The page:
Cerebral palsy (CP) describes a group of disorders of the development of movement and posture, which limit activity. They are caused by damage that occurred in the developing foetal or infant brain. The movement disorder is often accompanied by disturbances of sensation, cognition, communication, perception, and/or behaviour, and/or by epilepsy (see Accompanying Impairments).
The damage to the brain persists during the lifetime, but does not progress. However because the damage has occurred to an immature brain which is still developing, the disorder of movement and posture can change over time in the way it affects a child and adult.
There are several types of movement disorder. The most common involves the child having:
- Spastic hypertonus (stiffness of muscles), which can vary in severity between children, making movement in the affected body parts slow and difficult. It is caused by damage to the motor cortex of the brain, the part that controls movement.
- Athetosis results in uncontrolled involuntary movements which produce fluctuations in muscle tone – muscles can sometimes be too stiff or too floppy and this can change suddenly. Movement is disorganised and this makes it difficult for children with athetosis to stay still in one position like sitting or controlling limb movements precisely, such as using their hands to hold objects. It arises from damage to the basal ganglia (a group of nuclei within the brain).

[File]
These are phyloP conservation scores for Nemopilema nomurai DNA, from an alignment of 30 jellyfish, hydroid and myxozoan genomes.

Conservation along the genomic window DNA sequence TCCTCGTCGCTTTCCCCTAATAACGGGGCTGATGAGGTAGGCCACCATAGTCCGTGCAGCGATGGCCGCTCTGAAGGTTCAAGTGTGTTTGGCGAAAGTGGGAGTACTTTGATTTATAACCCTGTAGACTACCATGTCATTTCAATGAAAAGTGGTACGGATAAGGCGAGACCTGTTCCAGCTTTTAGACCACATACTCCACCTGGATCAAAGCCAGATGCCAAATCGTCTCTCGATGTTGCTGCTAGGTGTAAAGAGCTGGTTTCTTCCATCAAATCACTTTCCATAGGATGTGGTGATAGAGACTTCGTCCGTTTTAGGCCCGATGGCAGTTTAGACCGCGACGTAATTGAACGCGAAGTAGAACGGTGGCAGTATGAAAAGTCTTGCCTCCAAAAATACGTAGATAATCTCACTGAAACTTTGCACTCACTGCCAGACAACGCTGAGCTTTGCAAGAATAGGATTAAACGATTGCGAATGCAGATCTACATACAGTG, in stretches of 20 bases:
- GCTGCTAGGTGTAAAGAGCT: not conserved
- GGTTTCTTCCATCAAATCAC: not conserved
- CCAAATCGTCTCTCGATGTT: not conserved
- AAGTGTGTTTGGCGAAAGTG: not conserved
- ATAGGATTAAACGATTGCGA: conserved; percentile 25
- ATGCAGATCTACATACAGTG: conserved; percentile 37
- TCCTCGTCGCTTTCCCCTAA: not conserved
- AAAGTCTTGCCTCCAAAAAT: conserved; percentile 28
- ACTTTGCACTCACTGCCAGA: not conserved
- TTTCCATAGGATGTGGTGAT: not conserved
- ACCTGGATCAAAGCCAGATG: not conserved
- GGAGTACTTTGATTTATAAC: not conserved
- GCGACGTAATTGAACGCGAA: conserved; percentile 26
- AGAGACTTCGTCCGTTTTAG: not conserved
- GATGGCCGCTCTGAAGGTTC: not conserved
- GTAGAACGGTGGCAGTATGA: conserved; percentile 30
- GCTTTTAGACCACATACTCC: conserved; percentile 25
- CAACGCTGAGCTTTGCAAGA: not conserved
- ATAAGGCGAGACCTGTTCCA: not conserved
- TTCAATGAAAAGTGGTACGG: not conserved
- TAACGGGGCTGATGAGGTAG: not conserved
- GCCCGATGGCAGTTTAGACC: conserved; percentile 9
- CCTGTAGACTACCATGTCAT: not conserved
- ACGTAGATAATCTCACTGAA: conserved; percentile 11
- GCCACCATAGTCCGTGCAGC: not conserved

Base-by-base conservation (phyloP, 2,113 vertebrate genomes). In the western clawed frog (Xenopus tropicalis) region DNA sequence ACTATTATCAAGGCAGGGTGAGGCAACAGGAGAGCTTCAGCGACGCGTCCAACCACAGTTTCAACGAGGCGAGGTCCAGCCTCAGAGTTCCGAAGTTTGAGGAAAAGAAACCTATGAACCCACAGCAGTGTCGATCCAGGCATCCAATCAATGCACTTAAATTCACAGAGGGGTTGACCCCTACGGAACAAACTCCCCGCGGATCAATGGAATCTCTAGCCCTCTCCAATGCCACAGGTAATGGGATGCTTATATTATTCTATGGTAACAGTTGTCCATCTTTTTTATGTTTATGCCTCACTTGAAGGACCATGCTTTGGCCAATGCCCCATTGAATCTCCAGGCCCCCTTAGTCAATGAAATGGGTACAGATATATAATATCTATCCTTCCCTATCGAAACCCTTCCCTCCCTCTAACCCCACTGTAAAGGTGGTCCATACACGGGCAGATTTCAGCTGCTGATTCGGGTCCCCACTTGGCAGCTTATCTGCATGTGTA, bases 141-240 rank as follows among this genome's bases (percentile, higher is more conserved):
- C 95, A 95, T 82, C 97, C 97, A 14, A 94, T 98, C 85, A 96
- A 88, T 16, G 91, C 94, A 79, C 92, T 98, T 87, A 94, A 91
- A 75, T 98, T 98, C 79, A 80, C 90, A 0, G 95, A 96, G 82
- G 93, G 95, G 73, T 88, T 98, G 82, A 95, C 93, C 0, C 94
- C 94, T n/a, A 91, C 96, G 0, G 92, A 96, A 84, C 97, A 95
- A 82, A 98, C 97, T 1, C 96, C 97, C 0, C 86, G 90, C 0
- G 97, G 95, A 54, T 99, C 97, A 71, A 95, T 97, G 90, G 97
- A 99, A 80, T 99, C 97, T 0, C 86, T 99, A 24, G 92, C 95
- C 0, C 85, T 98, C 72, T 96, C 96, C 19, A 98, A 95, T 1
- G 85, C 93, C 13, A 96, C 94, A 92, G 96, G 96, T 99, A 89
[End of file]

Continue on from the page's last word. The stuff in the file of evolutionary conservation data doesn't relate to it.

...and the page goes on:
- Ataxia usually involves damage to the cerebellum which results in difficulties with balance and planning of movement. They often have difficulty with the fine control of movement and may have a tremor which increases on activity. Their muscle tone is usually low (slightly floppy).
- Hypotonia results in a child having reduced muscle tone (floppiness) throughout their body, making any movements against gravity difficult, and sustaining upright postures such as sitting and standing difficult.
Cerebral palsy varies in the parts of the body it affects:
- Quadriplegia affects the whole body with the arms usually being as affected or more affected than the legs.
- Diplegia affects the whole body with the legs being more involved than the arms.
- Hemiplegia predominantly or only affects one side of the body.